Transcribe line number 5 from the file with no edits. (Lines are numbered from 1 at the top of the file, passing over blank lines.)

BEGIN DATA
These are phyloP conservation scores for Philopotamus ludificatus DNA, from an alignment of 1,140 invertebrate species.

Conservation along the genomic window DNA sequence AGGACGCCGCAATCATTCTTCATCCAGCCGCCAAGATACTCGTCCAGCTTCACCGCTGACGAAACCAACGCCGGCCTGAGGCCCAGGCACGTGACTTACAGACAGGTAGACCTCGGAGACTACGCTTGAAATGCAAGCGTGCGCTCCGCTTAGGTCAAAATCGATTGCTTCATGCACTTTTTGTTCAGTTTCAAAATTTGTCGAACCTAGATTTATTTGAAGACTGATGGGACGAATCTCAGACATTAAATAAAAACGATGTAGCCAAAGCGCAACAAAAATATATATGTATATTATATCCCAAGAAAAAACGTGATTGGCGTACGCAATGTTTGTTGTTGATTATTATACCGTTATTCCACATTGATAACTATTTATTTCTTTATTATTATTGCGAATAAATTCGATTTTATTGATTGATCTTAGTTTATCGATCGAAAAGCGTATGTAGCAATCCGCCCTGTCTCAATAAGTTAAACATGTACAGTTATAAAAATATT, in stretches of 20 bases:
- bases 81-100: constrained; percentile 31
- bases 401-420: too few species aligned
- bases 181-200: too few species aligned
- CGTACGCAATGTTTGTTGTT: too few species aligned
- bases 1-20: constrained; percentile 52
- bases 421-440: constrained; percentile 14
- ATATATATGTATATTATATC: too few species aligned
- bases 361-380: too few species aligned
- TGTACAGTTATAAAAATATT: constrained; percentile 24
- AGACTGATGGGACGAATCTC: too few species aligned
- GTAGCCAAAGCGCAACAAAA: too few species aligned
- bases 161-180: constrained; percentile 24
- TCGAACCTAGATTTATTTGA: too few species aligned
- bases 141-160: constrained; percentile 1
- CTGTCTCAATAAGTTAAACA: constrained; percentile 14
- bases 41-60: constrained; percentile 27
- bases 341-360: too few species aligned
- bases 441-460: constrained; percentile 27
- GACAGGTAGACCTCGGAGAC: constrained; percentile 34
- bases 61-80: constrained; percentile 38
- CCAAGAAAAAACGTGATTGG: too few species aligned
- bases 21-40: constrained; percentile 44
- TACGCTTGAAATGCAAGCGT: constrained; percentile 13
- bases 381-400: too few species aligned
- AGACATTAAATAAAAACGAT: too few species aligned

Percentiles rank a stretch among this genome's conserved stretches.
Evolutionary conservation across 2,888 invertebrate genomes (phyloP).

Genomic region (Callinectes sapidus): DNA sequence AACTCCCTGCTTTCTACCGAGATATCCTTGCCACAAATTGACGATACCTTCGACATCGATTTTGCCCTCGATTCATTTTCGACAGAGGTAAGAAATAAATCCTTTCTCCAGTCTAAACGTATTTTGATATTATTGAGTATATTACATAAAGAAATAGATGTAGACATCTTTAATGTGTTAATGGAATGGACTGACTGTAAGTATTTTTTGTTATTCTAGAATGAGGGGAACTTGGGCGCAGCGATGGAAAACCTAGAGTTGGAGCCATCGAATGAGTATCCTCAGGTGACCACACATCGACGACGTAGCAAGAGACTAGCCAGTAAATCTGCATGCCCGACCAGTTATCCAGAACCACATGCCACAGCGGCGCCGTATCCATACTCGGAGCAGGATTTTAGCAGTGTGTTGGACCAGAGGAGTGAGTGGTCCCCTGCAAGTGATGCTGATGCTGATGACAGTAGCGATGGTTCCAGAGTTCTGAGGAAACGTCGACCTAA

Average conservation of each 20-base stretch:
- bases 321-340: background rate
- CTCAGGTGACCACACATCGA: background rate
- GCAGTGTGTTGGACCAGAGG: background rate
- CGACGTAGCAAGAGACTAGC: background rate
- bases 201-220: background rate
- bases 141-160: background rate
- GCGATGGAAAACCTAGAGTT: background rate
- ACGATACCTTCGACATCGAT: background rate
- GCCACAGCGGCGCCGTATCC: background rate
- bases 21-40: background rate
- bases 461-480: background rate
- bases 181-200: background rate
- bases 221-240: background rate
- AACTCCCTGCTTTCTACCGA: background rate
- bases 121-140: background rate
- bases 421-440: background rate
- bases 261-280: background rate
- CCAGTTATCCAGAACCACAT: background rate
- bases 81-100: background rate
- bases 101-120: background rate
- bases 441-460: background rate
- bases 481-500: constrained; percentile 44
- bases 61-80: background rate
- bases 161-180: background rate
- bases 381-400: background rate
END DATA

- bases 181-200: too few species aligned